This vote was on a motion by Kay Bailey Hutchison, R-Texas, to send a funding bill back to the Appropriations Committee for a rewrite. Specifically the motion calls for cutting non-military and homeland security-related funding to fiscal 2008 levels, adjusted for inflation. The motion specifies that the cuts should be made to items that are non-essential or duplicative of funding handed out in the economic stimulus law. The motion was made to the bill that funds most domestic agencies in fiscal 2009.
Hutchison said given the huge amount of money just enacted as part of a nearly $1 trillion economic stimulus bill, Congress should try to find ways to trim some of its normal annual spending, particularly in areas that received money in the stimulus package.
"I urge my colleagues to pass this amendment. Let us show the American people that we do understand we should have fiscal responsibility and restraint, as every household in this country is experiencing right now; and that from now forward our appropriations bills are going to be in the regular order; that we are going to have a budget, and we are going to live within that budget, and we are not going to add 5 percent or 8 percent and then bring it over here and pass it with no amendments. That is business as usual. That is not change, it is not bipartisanship, and it is not acceptable," Hutchison said.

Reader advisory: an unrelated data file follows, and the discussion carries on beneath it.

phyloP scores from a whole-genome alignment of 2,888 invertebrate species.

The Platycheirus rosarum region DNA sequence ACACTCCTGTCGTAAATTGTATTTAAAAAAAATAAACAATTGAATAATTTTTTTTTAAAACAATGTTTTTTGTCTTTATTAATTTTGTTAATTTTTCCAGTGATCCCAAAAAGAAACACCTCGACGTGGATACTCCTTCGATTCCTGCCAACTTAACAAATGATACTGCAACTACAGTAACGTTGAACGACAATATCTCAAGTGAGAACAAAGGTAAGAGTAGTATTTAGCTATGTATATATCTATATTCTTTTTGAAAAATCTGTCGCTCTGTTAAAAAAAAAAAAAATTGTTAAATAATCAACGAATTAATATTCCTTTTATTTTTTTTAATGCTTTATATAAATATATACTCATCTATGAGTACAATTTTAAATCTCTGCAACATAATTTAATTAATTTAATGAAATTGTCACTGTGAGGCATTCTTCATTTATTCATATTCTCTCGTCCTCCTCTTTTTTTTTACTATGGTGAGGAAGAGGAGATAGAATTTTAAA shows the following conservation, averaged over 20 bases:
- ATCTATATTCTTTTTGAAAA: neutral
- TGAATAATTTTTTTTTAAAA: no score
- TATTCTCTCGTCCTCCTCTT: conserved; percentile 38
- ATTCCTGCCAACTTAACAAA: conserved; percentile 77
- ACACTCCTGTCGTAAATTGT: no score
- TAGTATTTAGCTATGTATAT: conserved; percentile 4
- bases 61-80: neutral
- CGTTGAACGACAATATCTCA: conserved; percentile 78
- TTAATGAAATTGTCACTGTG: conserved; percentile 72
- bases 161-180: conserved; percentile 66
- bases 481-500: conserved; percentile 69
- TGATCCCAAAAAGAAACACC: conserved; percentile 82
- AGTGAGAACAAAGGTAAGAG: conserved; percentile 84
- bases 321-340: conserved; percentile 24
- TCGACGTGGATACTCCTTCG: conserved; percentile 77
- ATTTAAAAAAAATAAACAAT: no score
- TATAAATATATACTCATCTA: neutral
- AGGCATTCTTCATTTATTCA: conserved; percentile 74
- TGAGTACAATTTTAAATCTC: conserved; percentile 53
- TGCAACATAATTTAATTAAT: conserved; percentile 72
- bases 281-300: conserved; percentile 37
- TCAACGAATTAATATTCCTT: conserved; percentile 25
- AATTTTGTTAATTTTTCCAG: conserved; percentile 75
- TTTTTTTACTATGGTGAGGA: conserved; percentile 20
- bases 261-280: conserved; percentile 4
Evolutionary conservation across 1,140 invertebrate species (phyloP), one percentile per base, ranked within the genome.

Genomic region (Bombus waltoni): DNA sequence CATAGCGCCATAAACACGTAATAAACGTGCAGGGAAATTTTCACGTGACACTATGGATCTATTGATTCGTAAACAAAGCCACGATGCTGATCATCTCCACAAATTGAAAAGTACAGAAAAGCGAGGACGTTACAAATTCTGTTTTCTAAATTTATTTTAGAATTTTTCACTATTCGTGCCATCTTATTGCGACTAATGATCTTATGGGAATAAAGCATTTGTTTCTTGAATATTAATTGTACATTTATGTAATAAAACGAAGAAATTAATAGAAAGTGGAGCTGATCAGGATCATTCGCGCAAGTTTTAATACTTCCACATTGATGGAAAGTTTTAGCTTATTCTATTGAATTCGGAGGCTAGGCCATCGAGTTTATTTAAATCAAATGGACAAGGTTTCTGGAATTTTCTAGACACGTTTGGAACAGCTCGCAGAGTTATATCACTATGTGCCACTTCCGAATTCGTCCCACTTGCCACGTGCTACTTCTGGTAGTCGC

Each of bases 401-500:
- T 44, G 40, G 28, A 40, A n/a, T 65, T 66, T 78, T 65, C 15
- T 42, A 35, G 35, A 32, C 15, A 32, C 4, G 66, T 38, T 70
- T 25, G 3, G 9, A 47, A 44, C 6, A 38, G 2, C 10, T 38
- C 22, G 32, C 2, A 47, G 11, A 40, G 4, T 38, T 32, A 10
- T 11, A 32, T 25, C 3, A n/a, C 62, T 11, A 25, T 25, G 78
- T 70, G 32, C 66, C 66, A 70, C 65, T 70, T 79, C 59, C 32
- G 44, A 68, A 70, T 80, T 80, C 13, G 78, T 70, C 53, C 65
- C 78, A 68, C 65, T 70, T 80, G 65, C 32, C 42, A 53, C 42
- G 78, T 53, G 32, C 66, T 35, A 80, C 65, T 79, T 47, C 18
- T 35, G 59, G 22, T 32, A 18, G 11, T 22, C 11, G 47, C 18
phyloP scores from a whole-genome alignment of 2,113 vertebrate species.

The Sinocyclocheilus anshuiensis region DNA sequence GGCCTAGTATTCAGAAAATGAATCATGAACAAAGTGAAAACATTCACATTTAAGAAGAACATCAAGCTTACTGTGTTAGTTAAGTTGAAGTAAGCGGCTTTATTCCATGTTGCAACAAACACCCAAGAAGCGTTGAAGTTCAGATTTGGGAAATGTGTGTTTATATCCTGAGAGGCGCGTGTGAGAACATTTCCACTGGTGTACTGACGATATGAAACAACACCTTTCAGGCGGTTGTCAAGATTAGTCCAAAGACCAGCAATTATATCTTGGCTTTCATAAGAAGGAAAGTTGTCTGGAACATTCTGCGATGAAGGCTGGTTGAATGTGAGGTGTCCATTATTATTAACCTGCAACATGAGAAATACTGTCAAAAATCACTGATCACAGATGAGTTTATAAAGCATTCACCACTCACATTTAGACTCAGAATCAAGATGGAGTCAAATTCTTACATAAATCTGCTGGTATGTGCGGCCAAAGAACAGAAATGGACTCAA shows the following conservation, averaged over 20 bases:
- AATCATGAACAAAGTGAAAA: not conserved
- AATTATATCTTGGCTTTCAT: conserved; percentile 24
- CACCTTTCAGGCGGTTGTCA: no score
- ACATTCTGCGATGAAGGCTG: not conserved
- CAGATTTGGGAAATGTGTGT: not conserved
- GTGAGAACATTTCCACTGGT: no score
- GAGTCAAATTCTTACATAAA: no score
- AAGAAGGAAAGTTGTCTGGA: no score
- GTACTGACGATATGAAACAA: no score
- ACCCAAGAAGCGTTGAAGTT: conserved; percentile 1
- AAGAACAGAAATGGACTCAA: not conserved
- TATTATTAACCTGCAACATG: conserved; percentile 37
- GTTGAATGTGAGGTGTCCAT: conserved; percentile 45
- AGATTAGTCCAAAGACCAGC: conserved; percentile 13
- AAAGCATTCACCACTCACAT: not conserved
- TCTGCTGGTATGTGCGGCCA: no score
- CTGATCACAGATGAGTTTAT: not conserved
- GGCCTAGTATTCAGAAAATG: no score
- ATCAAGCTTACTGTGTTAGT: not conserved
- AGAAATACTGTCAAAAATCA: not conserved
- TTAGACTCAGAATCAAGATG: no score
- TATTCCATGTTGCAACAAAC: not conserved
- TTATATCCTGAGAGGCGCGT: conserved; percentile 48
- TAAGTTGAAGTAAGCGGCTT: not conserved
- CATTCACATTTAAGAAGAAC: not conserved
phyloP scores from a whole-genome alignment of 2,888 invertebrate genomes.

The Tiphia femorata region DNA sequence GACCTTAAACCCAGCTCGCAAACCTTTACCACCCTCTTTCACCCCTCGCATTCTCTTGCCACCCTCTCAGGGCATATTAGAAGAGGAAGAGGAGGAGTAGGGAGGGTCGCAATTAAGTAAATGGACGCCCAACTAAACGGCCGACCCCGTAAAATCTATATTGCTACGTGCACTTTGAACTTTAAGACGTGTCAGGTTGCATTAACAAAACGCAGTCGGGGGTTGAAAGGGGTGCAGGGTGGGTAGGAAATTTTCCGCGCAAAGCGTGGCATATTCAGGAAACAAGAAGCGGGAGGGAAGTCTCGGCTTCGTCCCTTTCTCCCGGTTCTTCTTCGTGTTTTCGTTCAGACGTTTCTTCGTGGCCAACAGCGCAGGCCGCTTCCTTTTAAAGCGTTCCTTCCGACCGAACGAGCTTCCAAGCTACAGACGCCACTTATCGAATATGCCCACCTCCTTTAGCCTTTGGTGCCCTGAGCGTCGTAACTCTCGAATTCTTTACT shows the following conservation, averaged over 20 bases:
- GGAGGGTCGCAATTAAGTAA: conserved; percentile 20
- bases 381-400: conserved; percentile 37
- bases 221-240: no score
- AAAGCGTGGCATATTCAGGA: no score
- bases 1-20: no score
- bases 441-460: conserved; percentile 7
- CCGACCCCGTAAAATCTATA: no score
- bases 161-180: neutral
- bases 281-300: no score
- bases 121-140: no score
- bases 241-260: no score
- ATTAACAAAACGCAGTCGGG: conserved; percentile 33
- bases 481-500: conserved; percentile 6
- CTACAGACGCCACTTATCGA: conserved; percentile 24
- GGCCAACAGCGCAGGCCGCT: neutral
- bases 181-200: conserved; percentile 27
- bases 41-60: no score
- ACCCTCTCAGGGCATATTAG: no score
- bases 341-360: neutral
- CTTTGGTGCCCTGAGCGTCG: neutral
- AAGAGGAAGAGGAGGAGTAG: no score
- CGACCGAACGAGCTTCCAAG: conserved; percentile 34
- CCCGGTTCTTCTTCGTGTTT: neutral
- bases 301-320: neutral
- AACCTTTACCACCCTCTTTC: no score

Daniel Inouye, D-Hawaii, said the bill was approved by the committee in a bipartisan fashion and that it contains important initiatives America needs. He also said the argument that the stimulus funding overlaps appropriated funding is erroneous.
"Once again, the argument in favor of cutting the [bill] is that there is overlap between the funds in the Recovery Act and in the [bill]. As I have noted previously, this simply is not the case. The funds in the Recovery Act are either unrelated to the omnibus or were assumed in the levels approved by the Recovery Act," Inouye said.
By a vote of 40-55, the motion was rejected. All but four Republicans present voted for the motion. All but five Democrats present voted against the motion. The end result is that a motion that would have sent a funding bill back to committee to shave non-defense spending back to 2008 levels was defeated.